I remember first seeing your work on the back of Arc’teryx and Stone Island jackets before your string of super high-end collabs. Did you always want to paint on pieces that had a connection to Seattle and the scene you grew up in?

My older homies back then Would be rocking Arcy’s, 990s and Filson. Once I got my hands on all that and hit those I would keep expanding as I discovered

Hard-wearing shit that also stood the test of time.

yeah. Stuff that I could just go out and adventure in. Then when I started travelling, I started learning about even more brands which I liked and wanted to work on. I didn’t realize how much of an artistic process it was to make clothes back then. I didn’t understand art directors, creative directors and all of those roles—people who had a real creative vision which they put into their clothes.

What sort of brands were you feeling and connecting to after experiencing those different cultures?

I knew about the main shit like Louis [Vuitton] , but when I went to Europe that’s when I started realizing there were whole different levels to this shit. It’s crazy seeing these brands that have been around for so long, legends who have had their namesake brands for years. I really respect that legacy. That’s hard to me to build something that sticks around like that. Going to Japan was also massively influential for me too just seeing foos draped out on the daily naturally.chitointerviewpresspics2022

You don’t just do this for everybody, so how do you go about choosing your commissions?

If I’m gonna do a commission, they’re probably like a homie already to hit me up. And my rule for them is they bring me a piece they value or care about. if it’s a piece of clothing someone’s been through hella shit in and put value in, I’ll do it because it’s special to them sentimentally. If it’s a designer piece and someone’s spent their hard earned money on it, they can determine it’s value by that. But that’s when it comes to commissions. For me, it’s just like whatever comes naturally; the majority of stuff you see of mine is just impulsive.

It’s now pretty common to see people draw on clothes, but I think the way in which you did it evoked a certain level of emotion and connection not achieved by many other contemporary culture—particularly with the brands you’ve worked with. Is creating that sort of emotion with your art important to you?

Definitely. I always put my soul into my work, and I really care about each and every piece. I spend hours on finishing each piece and channeling my emotions into my work. Sometimes it can be chaotic. Sometimes it’s happy. It’s actually really dependent on my mood at the time.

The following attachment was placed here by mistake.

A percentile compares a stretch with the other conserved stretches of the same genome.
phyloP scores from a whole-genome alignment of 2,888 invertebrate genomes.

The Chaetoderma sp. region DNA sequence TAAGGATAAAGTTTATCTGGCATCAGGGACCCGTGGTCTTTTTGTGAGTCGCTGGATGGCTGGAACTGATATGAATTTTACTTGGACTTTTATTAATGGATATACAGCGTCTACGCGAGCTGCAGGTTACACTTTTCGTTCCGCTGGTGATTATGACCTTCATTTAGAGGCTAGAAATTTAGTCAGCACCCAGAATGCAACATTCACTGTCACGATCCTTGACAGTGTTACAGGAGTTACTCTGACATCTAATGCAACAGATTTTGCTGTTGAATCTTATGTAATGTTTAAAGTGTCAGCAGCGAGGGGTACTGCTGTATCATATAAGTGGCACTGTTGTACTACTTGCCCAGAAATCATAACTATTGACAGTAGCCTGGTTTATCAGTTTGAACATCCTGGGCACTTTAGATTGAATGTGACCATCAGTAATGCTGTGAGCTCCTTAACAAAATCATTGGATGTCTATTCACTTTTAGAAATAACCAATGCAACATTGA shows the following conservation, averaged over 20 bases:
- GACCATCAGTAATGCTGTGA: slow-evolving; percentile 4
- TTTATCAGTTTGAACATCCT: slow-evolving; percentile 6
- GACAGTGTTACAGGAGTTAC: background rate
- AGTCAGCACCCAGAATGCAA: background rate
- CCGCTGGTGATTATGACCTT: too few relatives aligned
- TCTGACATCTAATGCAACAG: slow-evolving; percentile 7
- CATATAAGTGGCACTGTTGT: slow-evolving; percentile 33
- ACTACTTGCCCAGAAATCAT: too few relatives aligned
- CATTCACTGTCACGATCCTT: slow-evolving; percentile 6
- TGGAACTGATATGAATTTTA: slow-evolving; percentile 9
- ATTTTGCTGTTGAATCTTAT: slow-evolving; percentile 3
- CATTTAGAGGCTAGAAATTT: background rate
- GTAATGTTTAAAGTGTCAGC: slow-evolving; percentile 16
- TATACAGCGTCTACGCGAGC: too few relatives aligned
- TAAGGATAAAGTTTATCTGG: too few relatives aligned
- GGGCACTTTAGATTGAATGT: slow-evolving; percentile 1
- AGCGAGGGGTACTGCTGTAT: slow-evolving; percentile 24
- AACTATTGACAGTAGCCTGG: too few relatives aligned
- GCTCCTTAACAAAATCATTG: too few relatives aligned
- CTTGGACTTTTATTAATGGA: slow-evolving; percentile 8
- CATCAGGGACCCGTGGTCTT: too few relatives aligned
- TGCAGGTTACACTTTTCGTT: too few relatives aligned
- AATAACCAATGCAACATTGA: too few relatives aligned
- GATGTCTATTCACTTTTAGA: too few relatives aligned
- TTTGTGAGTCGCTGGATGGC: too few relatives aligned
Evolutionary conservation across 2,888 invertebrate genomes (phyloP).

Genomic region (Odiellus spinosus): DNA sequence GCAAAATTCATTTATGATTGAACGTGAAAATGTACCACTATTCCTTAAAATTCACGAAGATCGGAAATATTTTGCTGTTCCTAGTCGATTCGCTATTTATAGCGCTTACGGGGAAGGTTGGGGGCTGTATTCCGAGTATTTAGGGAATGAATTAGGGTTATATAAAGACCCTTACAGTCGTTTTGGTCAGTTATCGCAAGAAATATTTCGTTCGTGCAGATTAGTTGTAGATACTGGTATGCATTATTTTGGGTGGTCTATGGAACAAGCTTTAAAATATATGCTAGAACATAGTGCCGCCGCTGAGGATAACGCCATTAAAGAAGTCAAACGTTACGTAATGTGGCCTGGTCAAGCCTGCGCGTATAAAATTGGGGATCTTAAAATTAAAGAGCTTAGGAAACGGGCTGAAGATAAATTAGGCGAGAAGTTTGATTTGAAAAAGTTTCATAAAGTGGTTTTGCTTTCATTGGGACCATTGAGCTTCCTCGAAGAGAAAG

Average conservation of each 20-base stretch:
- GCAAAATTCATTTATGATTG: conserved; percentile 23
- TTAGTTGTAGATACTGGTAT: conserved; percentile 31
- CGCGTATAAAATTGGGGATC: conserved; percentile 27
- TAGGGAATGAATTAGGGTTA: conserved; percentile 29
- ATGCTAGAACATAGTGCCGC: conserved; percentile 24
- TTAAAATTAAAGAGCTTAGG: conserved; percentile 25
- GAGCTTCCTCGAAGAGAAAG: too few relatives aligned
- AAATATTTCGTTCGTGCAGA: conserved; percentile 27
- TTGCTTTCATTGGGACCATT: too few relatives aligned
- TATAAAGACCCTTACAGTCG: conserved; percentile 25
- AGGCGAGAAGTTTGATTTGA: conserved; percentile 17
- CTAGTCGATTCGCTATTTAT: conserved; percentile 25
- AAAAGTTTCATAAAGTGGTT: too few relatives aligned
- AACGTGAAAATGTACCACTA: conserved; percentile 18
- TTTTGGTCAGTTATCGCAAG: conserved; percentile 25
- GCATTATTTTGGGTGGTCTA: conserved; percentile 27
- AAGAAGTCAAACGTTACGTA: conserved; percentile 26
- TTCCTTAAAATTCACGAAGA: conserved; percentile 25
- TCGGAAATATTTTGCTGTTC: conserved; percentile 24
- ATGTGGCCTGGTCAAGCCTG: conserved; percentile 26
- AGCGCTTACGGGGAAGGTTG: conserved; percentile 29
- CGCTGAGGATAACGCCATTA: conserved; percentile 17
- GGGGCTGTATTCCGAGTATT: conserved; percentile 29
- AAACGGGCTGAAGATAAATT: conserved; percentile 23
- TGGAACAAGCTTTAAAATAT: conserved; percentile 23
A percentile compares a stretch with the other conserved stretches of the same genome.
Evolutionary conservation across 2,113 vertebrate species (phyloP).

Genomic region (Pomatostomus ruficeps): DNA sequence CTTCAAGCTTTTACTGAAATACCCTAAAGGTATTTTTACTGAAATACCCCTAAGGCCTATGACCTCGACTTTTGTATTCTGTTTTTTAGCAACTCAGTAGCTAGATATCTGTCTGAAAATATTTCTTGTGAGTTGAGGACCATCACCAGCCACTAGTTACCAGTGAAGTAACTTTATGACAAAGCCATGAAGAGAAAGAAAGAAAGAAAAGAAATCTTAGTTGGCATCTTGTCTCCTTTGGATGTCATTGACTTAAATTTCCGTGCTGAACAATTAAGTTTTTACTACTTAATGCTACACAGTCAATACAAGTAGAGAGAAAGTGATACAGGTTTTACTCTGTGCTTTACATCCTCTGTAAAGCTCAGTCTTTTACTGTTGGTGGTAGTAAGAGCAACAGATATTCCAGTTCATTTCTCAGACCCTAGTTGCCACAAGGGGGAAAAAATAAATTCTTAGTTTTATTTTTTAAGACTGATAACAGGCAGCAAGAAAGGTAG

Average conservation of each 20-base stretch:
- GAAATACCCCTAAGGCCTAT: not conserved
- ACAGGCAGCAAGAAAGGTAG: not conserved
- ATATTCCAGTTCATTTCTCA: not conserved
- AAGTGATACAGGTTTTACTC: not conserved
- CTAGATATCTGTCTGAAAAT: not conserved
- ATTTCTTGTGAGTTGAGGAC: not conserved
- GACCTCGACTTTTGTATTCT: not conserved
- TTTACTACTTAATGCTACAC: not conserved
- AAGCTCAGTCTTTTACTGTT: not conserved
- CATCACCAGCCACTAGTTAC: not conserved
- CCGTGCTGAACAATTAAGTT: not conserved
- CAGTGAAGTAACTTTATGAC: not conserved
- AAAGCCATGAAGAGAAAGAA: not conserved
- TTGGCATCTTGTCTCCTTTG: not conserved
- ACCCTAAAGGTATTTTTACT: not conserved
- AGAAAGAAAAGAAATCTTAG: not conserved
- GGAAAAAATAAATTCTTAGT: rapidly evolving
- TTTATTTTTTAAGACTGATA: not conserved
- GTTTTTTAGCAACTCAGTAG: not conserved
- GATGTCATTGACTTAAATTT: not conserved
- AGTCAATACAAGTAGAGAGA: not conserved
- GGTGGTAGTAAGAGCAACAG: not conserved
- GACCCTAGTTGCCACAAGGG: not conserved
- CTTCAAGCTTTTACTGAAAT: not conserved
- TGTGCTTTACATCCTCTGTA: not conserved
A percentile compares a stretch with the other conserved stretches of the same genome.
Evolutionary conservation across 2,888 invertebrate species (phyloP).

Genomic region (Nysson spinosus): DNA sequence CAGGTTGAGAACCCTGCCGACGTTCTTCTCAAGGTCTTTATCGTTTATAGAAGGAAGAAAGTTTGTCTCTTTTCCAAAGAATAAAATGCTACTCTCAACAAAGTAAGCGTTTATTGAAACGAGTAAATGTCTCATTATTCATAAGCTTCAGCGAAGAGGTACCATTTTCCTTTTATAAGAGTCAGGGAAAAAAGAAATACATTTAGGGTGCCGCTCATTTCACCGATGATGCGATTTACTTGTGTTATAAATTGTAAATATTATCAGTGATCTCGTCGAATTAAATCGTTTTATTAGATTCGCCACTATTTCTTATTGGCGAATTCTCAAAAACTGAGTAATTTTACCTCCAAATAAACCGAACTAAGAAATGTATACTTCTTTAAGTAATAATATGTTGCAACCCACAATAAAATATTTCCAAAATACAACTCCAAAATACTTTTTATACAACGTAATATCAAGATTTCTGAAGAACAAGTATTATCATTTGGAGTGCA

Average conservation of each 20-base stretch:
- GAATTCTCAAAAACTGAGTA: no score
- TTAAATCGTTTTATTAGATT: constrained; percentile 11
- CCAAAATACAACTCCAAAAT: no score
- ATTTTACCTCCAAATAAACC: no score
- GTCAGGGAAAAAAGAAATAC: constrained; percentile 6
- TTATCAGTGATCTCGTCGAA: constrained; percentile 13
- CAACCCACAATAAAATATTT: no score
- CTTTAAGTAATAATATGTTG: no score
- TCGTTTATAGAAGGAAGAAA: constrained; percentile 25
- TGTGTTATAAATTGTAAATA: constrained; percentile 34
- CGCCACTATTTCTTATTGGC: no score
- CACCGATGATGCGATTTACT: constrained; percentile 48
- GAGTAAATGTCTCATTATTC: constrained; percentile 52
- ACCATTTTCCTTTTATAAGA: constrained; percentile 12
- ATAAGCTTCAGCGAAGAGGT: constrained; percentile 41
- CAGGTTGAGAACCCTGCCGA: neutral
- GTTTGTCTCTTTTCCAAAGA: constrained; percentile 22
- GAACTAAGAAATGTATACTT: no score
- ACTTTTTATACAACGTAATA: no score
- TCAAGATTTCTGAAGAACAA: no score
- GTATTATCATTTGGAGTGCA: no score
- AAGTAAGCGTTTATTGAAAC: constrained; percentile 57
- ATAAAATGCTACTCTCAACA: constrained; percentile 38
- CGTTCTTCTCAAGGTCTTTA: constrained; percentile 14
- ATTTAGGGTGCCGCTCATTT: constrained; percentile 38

You’ve worked with some of the biggest names in the game, and had pieces rocked by Drake, Travis Scott and A$AP Rocky. How did those initial link-ups come about?

I encounter a lot of different people just being out on the road and end up in different situations. I’d say one of the first ones was when I first pulled up to Tokyo, maybe my second night there: one of my homies hit me up and said, “Let’s go to this event.” So we pulled up and I was rocking a Supreme sample i painted, some one-off shit, but then it turned out it was [A$AP] Rocky’s event. I showed him my piece and he fucked with it, so I just passed it to him, he said he’d do it justice. After that I didn’t know when I’d see it again. On my birthday a few weeks later I was coming out the escalator to Shibuya crossing after a haircut and my homie showed me he was rocking it.

You’ve gone on to work with Matthew Williams at Givenchy and have done some crazy work with Veillance. How did those high-end collabs come about?

Being Veillance’s first artist collaboration was a crazy moment for me, particularly from someone who just rocked—and worked on—a load of Arc’teryx back in the day.

So he’d seen your work on Veillance, Stone Island jackets and Arcy’s and wanted to work with you on Givenchy pieces?

I have really honed in on my body of work. That’s why a lot of the pieces you see in the Givenchy in particular, look like a lot of my earlier shit. My og designs blasted on luxury. It’s a celebration of that discovery on my work and staying true to it. Everything We’ve worked on has stayed super true and connected really naturally. It’s still my shit, but elevated with Givenchy’s craftsmanship.chitointerviewpresspics2022

What’s the favorite thing you’ve worked on, personally?

My favorite thing is actually a new style I’ve developed for my fine art. More textures… my line works on different materials and settings. You’re gonna see that shit soon! I’m just gonna keep running this shit and see where it takes me.

Who are some of your favorite graffiti writers right now from the UK?

10foot is all I really see out here! There’s so much shit I jus’ see through most of it.

Events like this Always Change, Never Change exhibitions are great for people in London to walk into as a casual art fan. There have been people walking by who are instantly drawn into the space and your work. How did this exhibition come together?

I was in Paris at the beginning of the year and every time I’m there, I have to check in with [Wu] yue. Having already worked together a lot, the chemistry was always there. Our styles are so different but we use some of the same mediums, so it just blends well together.

Always Change, Never Change—as a name—sat right because it’s representative of us; we’re very core to our roots yet we’re always trying to improve with what we’re doing. I learned more about collaborative composition and how my simple drawings mesh with realistic detailed ones, from working with Wu. I’m excited to be putting this together with OMNI because they’re embracing with the next generation of artists.

Get a closer look at OMNI below, and see Wu Yué and CHITO’s collaborative ‘Always Change, Never Change’ exhibition at OMNI on 56-57 Eastcastle Street in London now.